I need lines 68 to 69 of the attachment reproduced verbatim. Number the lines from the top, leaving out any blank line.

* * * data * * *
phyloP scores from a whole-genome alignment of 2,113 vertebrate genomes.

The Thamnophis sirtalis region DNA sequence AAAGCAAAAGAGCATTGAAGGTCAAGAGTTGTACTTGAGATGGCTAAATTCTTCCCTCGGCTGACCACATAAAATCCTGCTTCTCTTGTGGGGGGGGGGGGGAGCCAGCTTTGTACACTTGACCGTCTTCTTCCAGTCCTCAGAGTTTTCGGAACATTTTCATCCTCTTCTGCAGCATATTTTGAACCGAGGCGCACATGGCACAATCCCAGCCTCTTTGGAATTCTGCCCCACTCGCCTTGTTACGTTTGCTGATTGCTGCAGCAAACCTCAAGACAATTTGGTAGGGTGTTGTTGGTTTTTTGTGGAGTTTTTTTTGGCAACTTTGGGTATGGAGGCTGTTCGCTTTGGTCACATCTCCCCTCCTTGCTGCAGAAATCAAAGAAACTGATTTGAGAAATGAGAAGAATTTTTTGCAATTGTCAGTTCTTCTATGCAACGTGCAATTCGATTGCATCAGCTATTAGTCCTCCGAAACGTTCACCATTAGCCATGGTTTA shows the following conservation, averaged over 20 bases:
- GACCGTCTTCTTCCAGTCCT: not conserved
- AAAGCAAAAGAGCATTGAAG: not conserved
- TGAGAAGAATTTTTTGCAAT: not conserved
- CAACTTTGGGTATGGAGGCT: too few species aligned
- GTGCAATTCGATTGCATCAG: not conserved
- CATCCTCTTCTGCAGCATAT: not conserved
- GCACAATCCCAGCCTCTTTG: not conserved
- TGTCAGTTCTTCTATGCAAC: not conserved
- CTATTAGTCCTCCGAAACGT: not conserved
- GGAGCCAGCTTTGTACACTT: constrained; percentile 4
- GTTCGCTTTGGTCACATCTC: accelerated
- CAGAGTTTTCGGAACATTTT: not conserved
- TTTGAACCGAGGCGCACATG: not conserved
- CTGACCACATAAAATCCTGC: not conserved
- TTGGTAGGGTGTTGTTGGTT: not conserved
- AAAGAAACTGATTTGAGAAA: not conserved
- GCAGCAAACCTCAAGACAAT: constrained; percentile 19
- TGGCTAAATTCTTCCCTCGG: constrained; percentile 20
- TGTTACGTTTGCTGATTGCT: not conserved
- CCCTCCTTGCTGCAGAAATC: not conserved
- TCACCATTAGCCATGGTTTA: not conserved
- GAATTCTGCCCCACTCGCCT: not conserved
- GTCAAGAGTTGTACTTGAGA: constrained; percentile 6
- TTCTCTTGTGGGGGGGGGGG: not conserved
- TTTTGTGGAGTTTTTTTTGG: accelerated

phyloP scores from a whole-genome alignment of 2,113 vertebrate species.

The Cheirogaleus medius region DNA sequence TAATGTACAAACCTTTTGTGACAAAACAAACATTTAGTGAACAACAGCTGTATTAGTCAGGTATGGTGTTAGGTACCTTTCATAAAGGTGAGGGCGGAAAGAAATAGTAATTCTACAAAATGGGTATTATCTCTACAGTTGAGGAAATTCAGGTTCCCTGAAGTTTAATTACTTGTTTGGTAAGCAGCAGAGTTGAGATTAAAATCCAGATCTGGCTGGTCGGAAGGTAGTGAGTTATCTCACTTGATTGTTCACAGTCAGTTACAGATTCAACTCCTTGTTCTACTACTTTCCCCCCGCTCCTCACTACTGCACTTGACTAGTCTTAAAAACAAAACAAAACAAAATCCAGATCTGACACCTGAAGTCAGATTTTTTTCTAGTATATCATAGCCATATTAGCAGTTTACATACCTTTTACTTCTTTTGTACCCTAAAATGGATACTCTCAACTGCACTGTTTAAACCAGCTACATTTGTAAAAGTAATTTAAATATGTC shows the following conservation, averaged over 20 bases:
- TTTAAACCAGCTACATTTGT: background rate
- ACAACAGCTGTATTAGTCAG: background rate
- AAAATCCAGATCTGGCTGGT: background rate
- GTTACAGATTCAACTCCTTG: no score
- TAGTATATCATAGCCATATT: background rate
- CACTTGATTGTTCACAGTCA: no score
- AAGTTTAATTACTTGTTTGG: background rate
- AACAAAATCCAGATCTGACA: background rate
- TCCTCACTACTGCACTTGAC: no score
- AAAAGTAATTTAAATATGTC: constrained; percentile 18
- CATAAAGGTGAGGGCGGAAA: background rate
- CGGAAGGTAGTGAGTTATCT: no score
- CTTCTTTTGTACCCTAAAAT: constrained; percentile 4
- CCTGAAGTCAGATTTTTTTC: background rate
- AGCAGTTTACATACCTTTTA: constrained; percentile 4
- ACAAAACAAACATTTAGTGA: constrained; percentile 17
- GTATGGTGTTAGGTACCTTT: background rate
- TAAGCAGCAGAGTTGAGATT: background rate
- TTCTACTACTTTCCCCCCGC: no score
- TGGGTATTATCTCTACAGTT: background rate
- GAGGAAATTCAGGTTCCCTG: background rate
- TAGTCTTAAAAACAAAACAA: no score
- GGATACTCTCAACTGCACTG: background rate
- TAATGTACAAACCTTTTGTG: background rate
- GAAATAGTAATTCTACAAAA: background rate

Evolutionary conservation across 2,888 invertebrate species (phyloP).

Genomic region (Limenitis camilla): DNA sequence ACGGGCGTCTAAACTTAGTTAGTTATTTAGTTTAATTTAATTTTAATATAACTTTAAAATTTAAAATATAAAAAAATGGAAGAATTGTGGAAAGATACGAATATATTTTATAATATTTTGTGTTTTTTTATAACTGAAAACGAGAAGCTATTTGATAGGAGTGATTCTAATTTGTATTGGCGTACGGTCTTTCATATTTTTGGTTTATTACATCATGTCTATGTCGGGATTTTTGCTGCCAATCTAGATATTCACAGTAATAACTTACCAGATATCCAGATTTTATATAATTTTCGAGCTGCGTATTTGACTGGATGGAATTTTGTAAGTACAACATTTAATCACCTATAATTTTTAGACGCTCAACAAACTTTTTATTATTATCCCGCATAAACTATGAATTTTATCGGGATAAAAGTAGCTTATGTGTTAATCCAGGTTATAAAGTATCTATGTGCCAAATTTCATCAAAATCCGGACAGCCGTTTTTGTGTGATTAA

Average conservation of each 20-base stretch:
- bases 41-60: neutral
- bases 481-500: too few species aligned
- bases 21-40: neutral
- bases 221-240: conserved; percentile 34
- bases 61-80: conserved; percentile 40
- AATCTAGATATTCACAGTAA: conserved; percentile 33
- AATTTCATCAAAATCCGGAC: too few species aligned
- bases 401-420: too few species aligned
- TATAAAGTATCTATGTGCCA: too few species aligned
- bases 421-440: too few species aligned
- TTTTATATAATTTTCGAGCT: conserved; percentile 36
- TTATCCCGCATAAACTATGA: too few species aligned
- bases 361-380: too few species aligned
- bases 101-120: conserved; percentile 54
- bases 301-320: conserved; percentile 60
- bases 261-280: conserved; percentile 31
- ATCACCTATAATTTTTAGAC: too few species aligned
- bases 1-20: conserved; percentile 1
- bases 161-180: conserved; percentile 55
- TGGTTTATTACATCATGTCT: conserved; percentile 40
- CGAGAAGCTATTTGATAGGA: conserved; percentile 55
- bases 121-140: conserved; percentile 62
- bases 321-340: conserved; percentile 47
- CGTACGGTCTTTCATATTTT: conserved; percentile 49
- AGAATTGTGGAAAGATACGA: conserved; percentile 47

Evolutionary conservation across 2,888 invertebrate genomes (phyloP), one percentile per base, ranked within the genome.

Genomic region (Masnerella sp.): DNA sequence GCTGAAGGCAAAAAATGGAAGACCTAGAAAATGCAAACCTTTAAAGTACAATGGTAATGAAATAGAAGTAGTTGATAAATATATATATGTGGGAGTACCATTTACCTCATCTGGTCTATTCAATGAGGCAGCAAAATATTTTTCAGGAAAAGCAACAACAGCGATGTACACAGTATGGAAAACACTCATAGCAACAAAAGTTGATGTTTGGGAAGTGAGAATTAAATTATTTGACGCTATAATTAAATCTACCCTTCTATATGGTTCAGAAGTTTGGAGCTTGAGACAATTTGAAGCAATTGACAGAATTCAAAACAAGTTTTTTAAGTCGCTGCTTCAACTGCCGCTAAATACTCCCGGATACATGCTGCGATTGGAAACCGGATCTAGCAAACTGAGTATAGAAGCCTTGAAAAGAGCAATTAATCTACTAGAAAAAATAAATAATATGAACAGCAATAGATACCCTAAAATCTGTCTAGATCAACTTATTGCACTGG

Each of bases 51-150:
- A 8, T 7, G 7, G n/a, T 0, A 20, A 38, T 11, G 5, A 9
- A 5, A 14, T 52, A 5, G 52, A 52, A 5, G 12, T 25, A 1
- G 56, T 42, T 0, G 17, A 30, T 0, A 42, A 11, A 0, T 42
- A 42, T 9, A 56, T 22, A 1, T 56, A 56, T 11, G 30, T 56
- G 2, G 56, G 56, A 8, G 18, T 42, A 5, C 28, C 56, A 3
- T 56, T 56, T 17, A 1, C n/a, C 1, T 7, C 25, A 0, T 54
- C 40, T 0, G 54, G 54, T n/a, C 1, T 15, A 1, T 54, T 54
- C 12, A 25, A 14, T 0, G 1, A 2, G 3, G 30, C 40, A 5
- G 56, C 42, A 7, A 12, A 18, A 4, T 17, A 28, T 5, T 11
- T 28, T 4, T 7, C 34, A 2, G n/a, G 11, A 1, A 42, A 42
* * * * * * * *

- TTTTATATAATTTTCGAGCT: conserved; percentile 36
- TTATCCCGCATAAACTATGA: too few species aligned